Marc Lipsitch, a Harvard School of Public Health epidemiologist, speculated that the official count of swine flu deaths - it stands below 1,600, as of the middle of last week - “is certainly an underestimate of the number of deaths. It may be a bad underestimate or it may be a modest underestimate, but it is certainly an underestimate.’’Note that some of this applies to "regular" flu as well. The article also suggests why H1N1 shouldn't be dismissed just because it hasn't yet killed as many as "regular" flu. In addition to the real possibility of the virus transforming into something much more (or less) pathogenic as it hops from infected person to infected person before we have a safe and widely available vaccine, there is also the fact that younger people (i.e., those born after a 1957 flu epidemic) may be more vulnerable to this new bug:
For example, research from New York City, particularly hard hit by the virus in the spring, showed that almost 20 percent of the people killed by swine flu hadn’t been hospitalized, Lipsitch said, making it less likely such deaths would be linked to the disease. Multiplied across the country, that phenomenon could contribute to making the flu strain appear less lethal than it is.
Assessing swine flu’s impact was further muddied by a decision in the past month to change what counts as an H1N1 death.
Until the end of August, only cases confirmed by sophisticated labs were included in the national tally of deaths, which, by then, had climbed to 593. But state health departments, overwhelmed by the number of people infected, have mostly stopped doing the sophisticated and expensive tests to confirm swine flu.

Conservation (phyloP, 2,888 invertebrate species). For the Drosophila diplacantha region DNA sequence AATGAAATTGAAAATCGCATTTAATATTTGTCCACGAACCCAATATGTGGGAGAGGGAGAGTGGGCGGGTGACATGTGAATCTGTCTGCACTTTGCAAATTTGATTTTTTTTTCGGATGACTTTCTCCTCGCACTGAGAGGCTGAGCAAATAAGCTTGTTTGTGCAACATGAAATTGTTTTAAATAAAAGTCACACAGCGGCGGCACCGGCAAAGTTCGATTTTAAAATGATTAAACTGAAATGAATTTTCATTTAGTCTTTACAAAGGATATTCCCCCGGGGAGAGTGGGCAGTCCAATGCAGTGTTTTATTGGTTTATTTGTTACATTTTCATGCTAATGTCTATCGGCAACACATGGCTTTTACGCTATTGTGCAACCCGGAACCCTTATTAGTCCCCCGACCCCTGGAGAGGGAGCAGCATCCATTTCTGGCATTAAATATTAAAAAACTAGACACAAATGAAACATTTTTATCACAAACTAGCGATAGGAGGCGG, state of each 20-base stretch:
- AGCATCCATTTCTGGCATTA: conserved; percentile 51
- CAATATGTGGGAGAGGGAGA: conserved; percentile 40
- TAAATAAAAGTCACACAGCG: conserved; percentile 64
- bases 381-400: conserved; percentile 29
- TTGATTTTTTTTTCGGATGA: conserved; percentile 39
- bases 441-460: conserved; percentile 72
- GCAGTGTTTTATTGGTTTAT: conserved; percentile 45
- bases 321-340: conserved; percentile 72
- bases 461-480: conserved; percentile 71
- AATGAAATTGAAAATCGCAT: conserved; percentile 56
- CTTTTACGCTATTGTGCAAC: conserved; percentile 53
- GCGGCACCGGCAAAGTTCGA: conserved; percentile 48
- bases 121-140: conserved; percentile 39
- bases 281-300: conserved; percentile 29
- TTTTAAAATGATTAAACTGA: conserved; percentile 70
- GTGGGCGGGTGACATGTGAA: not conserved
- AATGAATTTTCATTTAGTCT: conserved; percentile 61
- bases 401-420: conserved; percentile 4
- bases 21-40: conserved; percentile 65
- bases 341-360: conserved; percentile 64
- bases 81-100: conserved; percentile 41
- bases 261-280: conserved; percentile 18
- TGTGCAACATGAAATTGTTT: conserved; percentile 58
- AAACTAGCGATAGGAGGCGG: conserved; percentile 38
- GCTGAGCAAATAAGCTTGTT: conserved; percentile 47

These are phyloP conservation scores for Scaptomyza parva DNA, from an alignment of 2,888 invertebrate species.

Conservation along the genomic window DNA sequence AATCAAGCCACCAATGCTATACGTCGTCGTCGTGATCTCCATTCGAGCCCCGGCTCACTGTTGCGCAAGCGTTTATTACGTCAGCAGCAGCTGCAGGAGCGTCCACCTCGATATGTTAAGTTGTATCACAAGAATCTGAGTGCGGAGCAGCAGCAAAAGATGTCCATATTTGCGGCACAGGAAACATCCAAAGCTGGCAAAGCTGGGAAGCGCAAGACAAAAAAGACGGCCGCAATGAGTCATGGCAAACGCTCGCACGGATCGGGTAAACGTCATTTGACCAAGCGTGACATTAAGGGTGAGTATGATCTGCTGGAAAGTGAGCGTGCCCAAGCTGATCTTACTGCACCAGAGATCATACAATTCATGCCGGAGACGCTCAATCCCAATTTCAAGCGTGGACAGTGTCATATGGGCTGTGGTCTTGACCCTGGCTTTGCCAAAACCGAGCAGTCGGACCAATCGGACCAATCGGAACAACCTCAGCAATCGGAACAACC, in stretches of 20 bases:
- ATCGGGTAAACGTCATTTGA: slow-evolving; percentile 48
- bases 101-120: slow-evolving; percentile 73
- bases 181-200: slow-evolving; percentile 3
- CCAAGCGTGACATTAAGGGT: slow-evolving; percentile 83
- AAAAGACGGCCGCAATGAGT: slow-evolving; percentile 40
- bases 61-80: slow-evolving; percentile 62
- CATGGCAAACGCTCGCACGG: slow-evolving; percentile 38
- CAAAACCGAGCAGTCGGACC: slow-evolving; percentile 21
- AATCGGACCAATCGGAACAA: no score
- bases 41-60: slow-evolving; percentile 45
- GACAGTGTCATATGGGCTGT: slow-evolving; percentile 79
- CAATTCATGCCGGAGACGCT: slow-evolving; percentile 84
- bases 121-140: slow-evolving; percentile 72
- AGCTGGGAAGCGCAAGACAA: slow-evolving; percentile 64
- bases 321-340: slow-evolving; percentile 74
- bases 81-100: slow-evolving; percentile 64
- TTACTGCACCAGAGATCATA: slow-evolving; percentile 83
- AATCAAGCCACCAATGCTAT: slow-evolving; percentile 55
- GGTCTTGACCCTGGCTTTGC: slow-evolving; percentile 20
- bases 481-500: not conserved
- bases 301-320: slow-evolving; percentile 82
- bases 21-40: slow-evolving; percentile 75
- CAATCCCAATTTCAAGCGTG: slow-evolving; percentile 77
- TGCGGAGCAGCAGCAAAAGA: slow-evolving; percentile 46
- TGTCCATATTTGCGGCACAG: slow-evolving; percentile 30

So federal disease specialists expanded the definition to include deaths that doctors attribute to flu and pneumonia based on symptoms, and both the swine type and the seasonal strain count. Since that change was made, the count has grown by an additional 936.
Flu stands in stark contrast to other diseases that are far easier to monitor because they cause fewer cases with more distinctive symptoms. “With flu, we can have 60 million people potentially infected,’’ said Dr. Lyn Finelli, flu surveillance chief at the US Centers for Disease Control and Prevention. “We could never count all those cases, and we could never count all those deaths.’’
Flu viruses are capable of making subtle alterations in their genetic machinery that transform them into more - or less - fearsome pathogens. Timing is critical, too, and that’s especially true with swine flu: A vaccine isn’t expected to be widely available until mid-October, and the germ is already circulating among a population with little natural protection against it.Kinda scary. Wash your hands. Stay home from work or school if you're sick with anything. Publicly chastise those who do otherwise.
... A recent study found that people under 30 have little existing protection against the swine flu virus, while older adults harbor disease-fighting cells against the germ. It’s believed the older adults’ immune systems carry the memory of encounters with ancestors of the virus.